The mean time seen in the study from the start of treatment with oral laxatives and the finding of lack of efficacy of 10.7 days is within the recommended time. Although there is no consensus definition of laxative-refractory OIC, the most commonly used is: the presence of moderate to severe OIC symptoms despite the use of one or more classes of laxatives for at least four days in a two-week period. [17,18]. The time at which treatment with oral PAMORAs is started since the diagnosis of OIC depends on the previous outcome of laxative use and the time of assessment of its efficacy.

Each case should be assessed individually as regards the waiting period until administration of the next line of treatment, and patient well-being should be a priority. PAMORAs should be administered as soon as the lack of efficacy of laxatives is confirmed [17,18].

The percentages of patients in whom efficacy was observed with each treatment (Figure 4) depended on the definition of efficacy, which was not specified for this study. The efficacy of the treatments analysed should not be considered comparative, since second-line treatment includes patients refractory to treatment with laxatives and perhaps in a more advanced clinical situation.

The limitations of this study are mainly found in its retrospective design and the pooled collection of patient data, which does not allow for comparing variables between patient groups or establishing relationships between them. No random sampling was performed for site selection, so it cannot be guaranteed that the results are representative at national level; however, the distribution of sites by province was seen to be proportional to the population of each area. The definition of treatment efficacy was not established because retrospective data collection would not allow for a valid definition, so the overall efficacy assessment performed for each case was collected.

Conclusion

Although no protocols for the management of cancer patients with OIC were available in a high percentage of sites, compliance with current recommendations was considered consistent with the group of cancer patients in clinical practice. Emphasis should be placed on the need to document complete information about the symptoms and treatments received by cancer patients for OIC in the clinical histories in order to ensure adequate patient follow-up. We think that greater dissemination of the new recommendations on the treatment of OIC is needed, emphasizing the current diagnostic criteria, the importance of laxative administration at the time the opioid is prescribed, and the need to rapidly recognize the inefficacy of this treatment to use the PAMORAs, OIC-specific treatments, recommended as second-line treatment [6,9,16-18,21].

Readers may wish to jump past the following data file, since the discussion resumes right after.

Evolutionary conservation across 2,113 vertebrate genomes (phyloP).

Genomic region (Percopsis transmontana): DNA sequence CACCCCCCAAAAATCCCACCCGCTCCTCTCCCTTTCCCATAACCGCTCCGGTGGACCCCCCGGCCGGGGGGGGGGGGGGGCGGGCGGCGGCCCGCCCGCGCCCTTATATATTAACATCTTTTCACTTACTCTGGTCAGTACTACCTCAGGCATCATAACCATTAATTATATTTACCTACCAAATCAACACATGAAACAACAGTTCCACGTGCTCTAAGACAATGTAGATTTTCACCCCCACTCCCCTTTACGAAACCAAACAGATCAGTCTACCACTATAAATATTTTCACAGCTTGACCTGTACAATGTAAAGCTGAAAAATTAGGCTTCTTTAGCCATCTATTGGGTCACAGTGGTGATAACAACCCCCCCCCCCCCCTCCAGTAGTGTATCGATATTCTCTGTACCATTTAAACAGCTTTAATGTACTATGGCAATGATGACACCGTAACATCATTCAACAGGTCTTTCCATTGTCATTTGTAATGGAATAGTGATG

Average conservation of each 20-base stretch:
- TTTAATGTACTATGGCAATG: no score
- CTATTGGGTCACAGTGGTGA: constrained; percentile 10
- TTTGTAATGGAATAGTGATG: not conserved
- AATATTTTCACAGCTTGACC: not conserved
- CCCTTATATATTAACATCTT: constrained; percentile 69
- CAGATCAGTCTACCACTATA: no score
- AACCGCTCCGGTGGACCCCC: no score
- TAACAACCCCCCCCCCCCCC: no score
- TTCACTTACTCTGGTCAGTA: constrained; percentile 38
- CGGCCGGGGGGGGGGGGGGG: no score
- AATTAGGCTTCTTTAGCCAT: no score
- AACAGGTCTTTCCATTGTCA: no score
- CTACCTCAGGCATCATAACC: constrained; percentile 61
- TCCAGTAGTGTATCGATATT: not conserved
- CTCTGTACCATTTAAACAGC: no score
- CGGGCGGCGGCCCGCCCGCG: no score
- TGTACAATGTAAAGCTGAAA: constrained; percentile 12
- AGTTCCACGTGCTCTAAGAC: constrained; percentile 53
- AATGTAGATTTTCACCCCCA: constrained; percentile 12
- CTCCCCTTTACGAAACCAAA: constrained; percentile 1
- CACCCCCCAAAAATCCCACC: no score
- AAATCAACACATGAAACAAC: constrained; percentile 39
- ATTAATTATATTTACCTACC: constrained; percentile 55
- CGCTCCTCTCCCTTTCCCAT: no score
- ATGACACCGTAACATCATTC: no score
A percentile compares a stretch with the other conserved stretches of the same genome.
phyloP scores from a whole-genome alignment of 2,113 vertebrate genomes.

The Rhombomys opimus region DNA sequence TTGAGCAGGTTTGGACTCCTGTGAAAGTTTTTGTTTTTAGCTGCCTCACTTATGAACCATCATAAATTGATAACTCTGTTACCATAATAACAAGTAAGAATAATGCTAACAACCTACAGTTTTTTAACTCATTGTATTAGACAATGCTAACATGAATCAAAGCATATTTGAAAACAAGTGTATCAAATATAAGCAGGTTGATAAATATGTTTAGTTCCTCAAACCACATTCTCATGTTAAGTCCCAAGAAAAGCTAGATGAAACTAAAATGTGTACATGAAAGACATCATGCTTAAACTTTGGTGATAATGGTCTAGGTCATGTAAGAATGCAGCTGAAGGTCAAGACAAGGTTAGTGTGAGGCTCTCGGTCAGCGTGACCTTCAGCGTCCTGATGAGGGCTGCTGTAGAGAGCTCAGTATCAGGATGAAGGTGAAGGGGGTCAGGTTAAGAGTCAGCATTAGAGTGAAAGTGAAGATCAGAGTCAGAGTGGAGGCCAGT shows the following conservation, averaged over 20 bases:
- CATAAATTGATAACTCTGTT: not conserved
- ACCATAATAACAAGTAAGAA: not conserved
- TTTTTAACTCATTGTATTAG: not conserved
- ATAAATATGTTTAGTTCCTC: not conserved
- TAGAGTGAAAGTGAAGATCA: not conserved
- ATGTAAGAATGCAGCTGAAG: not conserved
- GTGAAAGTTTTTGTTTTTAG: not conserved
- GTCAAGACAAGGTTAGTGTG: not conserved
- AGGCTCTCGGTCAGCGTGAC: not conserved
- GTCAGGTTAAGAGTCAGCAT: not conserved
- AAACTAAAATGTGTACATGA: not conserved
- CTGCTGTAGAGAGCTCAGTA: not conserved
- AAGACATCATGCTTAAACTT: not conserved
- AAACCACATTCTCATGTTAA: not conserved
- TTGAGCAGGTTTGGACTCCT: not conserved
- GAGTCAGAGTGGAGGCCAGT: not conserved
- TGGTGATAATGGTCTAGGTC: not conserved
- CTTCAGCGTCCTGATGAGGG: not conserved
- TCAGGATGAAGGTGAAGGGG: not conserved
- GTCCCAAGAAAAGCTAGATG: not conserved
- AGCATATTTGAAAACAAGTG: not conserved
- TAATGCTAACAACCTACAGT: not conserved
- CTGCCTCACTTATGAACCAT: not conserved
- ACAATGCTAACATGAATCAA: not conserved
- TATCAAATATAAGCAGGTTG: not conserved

The participation of the following researchers in the study is appreciated.

Investigators EIO-PRAXIS project: Carlos Aguado; Santiago Aguín; Claudio Avila Andrade; Aitor Azkárate Martínez; Javier Ballesteros Bargues; José Balsalobre Yago; Juan Antonio Barrera Ramírez; Gretel Benítez López; Mohamed Hassan Bennis; Reyes Bernabé Caro; Elena María Brozos Vázquez; José Manuel Cabrera Romero; Jon Cacicedo; Hector Randhall Callata Carhuapoma; Alberto Carral Maseda; Alberto Carretero González; Estefanía Casaut Lora; Isaac Ceballos Lenza; Pablo Cerezuela Fuentes; Raquel Cervera Calero; Juan Felipe Cordoba Ortega; Alfonso Cortes Salgado; Patricia Cruz Castellanos; José David Cumplido Burón; Benjamín Domingo Arrué; Eduardo Feliciangeli Moreno; Ovidio Fernández Calvo; Gonzalo Fernández Hinojal; Natalia Fernández Núñez; Lydia Gaba Garcia; Laura Gálvez Carvajal; Carme García Lorenzo; Ana Godoy; Roberto Gómez Díaz; María José Gómez Reina; Aranzazu González Vicente; Carlos Grande Ventura; Maria Guirado Risueño; Henry Hernández Mejia; Raquel Hernández San Gil; Sergio Hoyos Simón; Cruz Josefina; Jairo Legaspi Folgueira; Iker López Calderero; Javier López Gallego; José Luis López González; María Dolores Mediano Rambla; José Carlos Méndez; Antonio José Mérida García; Ekaterina Meshoulam Nikolaeva; Julián Mínguez Manrique; Kevin Molina Mata; Silvia Muñoz Borrajo; Eva Muñoz Couselo; Adolfo Murias Rosales; Edurne Muruzábal Huarte; Esteban Nogales Fernández; Berta Obispo Portero; Ana Otero Romero; Javier Pérez Altozano; Leyre Pérez Ricarte; Nuria Piera Molon; Estela Pineda; María Teresa Quintanar Verdúguez; Avinash Ramchandani Vaswani; Rubén Darío Ramirez Vargas; Eduardo David Roberts Cervantes; Alberto Rodrigo Cáceres; Dulce Rodriguez Mesa; Ángel Rodríguez Sánchez; Hugo Javier Rosales Gonzalez; Sandra Rubiales Trujillano; Renato Salguero Aguilar; Miguel Soria Tristán; Miguel Sotelo Lezama; María Teresa Taberner Bonastre; Remei Tell Busquets.

Ethical standards

The study was approved by an Ethics Committee and have therefore been performed in accordance with the ethical standards laid down in the 1964 Declaration of Helsinki and its later amendments.

Conflict of interest

This study was sponsored by ECO Foundation (Excellence and Quality in Oncology), Fundación ECO, Madrid, Spain that received a grant from Kyowa Kirin Farmacéutica, S.L.U. for the study.

EA declared advisory role outside the submitted work with Amgen, Bayer, Celgene, Merck, Roche and Sanofi. CC declared advisory role outside the submitted work with BMS, Roche, Bayer and Angelini, and research funding by BMS, Astra Zeneca and Sysmex. EDR declared advisory role outside the submitted work with Merck-Serono, Amgen, Bayer, Genomica, Servier and MSD.

BS was contracted by Fundación ECO, to conduct the design, monitoring, statistical analysis, medical writing and management of the publications of the study.

Remaining authors received a payment from the sponsor for their participation in the study.